Next month, voters who are affiliated with a political party will head to the polls to decide on the candidates who will appear on the November ballot, for the U.S. House of Representatives. In September they’ll have to head back to the voting booths for another primary, to select candidates for all the state races, such as Assembly and Senate. Then there’s the November election.
Taking part in elections is one of the greatest rights we have as U.S. citizens: the ability to choose our leaders — and to choose new ones if we’re unhappy with those we have. But elections cost money to run, and the system in New York needs to run more efficiently.
Why do we need two primary dates? That means opening up all the polling sites twice, paying poll workers twice and printing two sets of ballots. In New York state, the cost of running a primary election approaches $50 million, which is borne by the county boards of elections and, ultimately, local taxpayers.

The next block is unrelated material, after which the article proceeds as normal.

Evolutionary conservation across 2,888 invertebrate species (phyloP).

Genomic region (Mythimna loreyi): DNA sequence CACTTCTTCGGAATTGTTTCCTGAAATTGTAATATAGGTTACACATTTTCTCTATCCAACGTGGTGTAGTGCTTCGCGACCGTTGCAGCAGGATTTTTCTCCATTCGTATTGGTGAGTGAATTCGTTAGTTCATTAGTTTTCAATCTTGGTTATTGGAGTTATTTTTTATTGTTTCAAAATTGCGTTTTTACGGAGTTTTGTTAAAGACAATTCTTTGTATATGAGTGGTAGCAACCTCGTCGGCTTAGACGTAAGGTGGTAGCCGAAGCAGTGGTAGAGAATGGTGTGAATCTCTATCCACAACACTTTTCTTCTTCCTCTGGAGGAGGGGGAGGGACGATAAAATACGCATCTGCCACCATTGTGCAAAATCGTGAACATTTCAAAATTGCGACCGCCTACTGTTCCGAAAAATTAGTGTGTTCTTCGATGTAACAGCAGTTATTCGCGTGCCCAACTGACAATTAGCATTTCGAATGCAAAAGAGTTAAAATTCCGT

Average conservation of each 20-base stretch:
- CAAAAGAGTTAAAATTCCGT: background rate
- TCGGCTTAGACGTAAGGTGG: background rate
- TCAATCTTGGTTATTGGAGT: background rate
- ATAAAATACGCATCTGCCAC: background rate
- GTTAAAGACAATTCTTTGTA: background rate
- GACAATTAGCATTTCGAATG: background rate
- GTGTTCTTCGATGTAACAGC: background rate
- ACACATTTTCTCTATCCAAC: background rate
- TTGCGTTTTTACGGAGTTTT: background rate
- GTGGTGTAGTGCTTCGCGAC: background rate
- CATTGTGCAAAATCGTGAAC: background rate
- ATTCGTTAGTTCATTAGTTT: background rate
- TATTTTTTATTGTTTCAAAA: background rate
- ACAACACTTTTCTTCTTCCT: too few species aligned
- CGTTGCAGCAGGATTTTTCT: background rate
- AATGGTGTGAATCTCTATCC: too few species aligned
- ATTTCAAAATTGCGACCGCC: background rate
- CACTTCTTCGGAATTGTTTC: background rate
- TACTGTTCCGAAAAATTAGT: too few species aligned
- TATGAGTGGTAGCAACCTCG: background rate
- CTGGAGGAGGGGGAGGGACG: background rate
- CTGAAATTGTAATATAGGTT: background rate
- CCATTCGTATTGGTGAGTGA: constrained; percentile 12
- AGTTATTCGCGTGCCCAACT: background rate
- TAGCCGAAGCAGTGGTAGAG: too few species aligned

There is much debate in the State Legislature about possibly changing the date of the state primary. It’s good that it’s up for discussion, but unfortunately, a resolution doesn’t appear to be in the cards. A Republican-led bill in the Senate would move the primary up to late August, while Democrats in the Assembly are looking to move it to June to coincide with the federal primary.
A federal law requires that ballots for members of the military who are serving overseas be sent out at least 45 days before the general election. A September primary date doesn’t allow enough time for results to be certified and ballots to be printed and mailed, and holding it in August doesn’t make sense to us either, because so many people take vacations then and would miss it.